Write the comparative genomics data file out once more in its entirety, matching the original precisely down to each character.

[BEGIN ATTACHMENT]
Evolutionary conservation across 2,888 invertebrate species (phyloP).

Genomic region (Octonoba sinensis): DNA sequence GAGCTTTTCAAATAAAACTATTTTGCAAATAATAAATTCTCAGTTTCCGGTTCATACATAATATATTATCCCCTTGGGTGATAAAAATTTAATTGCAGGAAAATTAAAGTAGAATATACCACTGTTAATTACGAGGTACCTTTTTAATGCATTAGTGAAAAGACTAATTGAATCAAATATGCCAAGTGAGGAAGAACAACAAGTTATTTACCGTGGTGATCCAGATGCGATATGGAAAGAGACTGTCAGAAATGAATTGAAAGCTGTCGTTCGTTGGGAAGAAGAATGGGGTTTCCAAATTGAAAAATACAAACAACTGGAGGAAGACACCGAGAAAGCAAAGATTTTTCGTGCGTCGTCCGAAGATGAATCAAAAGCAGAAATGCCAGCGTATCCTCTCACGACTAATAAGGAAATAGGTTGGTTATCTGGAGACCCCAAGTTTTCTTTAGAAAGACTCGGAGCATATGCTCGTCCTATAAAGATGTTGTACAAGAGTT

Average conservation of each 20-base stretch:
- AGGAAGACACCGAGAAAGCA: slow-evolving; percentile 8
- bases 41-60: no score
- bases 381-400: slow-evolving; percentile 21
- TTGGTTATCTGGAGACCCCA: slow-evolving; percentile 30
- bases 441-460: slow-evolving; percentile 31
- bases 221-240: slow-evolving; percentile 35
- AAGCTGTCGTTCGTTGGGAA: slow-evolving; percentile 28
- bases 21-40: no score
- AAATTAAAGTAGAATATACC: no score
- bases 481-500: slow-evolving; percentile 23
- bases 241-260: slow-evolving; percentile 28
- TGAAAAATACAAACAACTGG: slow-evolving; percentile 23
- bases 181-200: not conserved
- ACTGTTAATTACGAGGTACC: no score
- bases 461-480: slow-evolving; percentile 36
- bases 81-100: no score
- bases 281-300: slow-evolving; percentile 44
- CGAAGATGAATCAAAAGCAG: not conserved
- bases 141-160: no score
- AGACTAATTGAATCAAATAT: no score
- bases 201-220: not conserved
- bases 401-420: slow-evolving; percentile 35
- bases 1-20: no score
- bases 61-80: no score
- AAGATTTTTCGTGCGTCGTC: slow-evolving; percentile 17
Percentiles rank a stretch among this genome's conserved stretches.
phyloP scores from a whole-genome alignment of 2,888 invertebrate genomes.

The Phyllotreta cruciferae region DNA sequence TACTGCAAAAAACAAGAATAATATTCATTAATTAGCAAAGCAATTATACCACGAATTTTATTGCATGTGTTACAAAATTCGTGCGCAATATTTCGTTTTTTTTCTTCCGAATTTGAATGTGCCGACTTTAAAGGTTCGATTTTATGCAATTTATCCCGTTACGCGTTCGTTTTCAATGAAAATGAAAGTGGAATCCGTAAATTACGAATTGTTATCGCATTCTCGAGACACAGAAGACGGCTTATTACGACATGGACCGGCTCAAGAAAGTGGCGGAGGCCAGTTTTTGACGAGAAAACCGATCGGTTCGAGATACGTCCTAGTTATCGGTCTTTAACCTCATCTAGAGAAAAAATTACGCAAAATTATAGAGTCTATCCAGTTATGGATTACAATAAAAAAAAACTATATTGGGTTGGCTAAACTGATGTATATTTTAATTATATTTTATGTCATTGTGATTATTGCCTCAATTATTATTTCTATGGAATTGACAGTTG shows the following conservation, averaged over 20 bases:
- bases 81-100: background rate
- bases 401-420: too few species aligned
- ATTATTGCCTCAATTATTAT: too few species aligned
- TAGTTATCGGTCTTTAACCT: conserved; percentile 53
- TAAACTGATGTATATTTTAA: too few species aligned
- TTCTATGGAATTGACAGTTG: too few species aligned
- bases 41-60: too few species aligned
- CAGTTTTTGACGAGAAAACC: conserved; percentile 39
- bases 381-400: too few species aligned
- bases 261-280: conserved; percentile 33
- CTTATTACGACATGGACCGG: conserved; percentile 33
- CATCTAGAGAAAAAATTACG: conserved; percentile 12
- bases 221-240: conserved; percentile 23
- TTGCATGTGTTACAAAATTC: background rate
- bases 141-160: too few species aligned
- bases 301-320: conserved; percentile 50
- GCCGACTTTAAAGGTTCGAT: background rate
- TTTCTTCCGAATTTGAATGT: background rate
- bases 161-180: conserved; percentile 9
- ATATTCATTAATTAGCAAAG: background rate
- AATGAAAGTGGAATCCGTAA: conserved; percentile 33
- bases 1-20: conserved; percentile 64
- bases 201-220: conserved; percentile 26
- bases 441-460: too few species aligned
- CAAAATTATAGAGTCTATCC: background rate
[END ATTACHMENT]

Evolutionary conservation across 2,888 invertebrate species (phyloP).

Genomic region (Octonoba sinensis): DNA sequence GAGCTTTTCAAATAAAACTATTTTGCAAATAATAAATTCTCAGTTTCCGGTTCATACATAATATATTATCCCCTTGGGTGATAAAAATTTAATTGCAGGAAAATTAAAGTAGAATATACCACTGTTAATTACGAGGTACCTTTTTAATGCATTAGTGAAAAGACTAATTGAATCAAATATGCCAAGTGAGGAAGAACAACAAGTTATTTACCGTGGTGATCCAGATGCGATATGGAAAGAGACTGTCAGAAATGAATTGAAAGCTGTCGTTCGTTGGGAAGAAGAATGGGGTTTCCAAATTGAAAAATACAAACAACTGGAGGAAGACACCGAGAAAGCAAAGATTTTTCGTGCGTCGTCCGAAGATGAATCAAAAGCAGAAATGCCAGCGTATCCTCTCACGACTAATAAGGAAATAGGTTGGTTATCTGGAGACCCCAAGTTTTCTTTAGAAAGACTCGGAGCATATGCTCGTCCTATAAAGATGTTGTACAAGAGTT

Average conservation of each 20-base stretch:
- AGGAAGACACCGAGAAAGCA: slow-evolving; percentile 8
- bases 41-60: no score
- bases 381-400: slow-evolving; percentile 21
- TTGGTTATCTGGAGACCCCA: slow-evolving; percentile 30
- bases 441-460: slow-evolving; percentile 31
- bases 221-240: slow-evolving; percentile 35
- AAGCTGTCGTTCGTTGGGAA: slow-evolving; percentile 28
- bases 21-40: no score
- AAATTAAAGTAGAATATACC: no score
- bases 481-500: slow-evolving; percentile 23
- bases 241-260: slow-evolving; percentile 28
- TGAAAAATACAAACAACTGG: slow-evolving; percentile 23
- bases 181-200: not conserved
- ACTGTTAATTACGAGGTACC: no score
- bases 461-480: slow-evolving; percentile 36
- bases 81-100: no score
- bases 281-300: slow-evolving; percentile 44
- CGAAGATGAATCAAAAGCAG: not conserved
- bases 141-160: no score
- AGACTAATTGAATCAAATAT: no score
- bases 201-220: not conserved
- bases 401-420: slow-evolving; percentile 35
- bases 1-20: no score
- bases 61-80: no score
- AAGATTTTTCGTGCGTCGTC: slow-evolving; percentile 17
Percentiles rank a stretch among this genome's conserved stretches.
phyloP scores from a whole-genome alignment of 2,888 invertebrate genomes.

The Phyllotreta cruciferae region DNA sequence TACTGCAAAAAACAAGAATAATATTCATTAATTAGCAAAGCAATTATACCACGAATTTTATTGCATGTGTTACAAAATTCGTGCGCAATATTTCGTTTTTTTTCTTCCGAATTTGAATGTGCCGACTTTAAAGGTTCGATTTTATGCAATTTATCCCGTTACGCGTTCGTTTTCAATGAAAATGAAAGTGGAATCCGTAAATTACGAATTGTTATCGCATTCTCGAGACACAGAAGACGGCTTATTACGACATGGACCGGCTCAAGAAAGTGGCGGAGGCCAGTTTTTGACGAGAAAACCGATCGGTTCGAGATACGTCCTAGTTATCGGTCTTTAACCTCATCTAGAGAAAAAATTACGCAAAATTATAGAGTCTATCCAGTTATGGATTACAATAAAAAAAAACTATATTGGGTTGGCTAAACTGATGTATATTTTAATTATATTTTATGTCATTGTGATTATTGCCTCAATTATTATTTCTATGGAATTGACAGTTG shows the following conservation, averaged over 20 bases:
- bases 81-100: background rate
- bases 401-420: too few species aligned
- ATTATTGCCTCAATTATTAT: too few species aligned
- TAGTTATCGGTCTTTAACCT: conserved; percentile 53
- TAAACTGATGTATATTTTAA: too few species aligned
- TTCTATGGAATTGACAGTTG: too few species aligned
- bases 41-60: too few species aligned
- CAGTTTTTGACGAGAAAACC: conserved; percentile 39
- bases 381-400: too few species aligned
- bases 261-280: conserved; percentile 33
- CTTATTACGACATGGACCGG: conserved; percentile 33
- CATCTAGAGAAAAAATTACG: conserved; percentile 12
- bases 221-240: conserved; percentile 23
- TTGCATGTGTTACAAAATTC: background rate
- bases 141-160: too few species aligned
- bases 301-320: conserved; percentile 50
- GCCGACTTTAAAGGTTCGAT: background rate
- TTTCTTCCGAATTTGAATGT: background rate
- bases 161-180: conserved; percentile 9
- ATATTCATTAATTAGCAAAG: background rate
- AATGAAAGTGGAATCCGTAA: conserved; percentile 33
- bases 1-20: conserved; percentile 64
- bases 201-220: conserved; percentile 26
- bases 441-460: too few species aligned
- CAAAATTATAGAGTCTATCC: background rate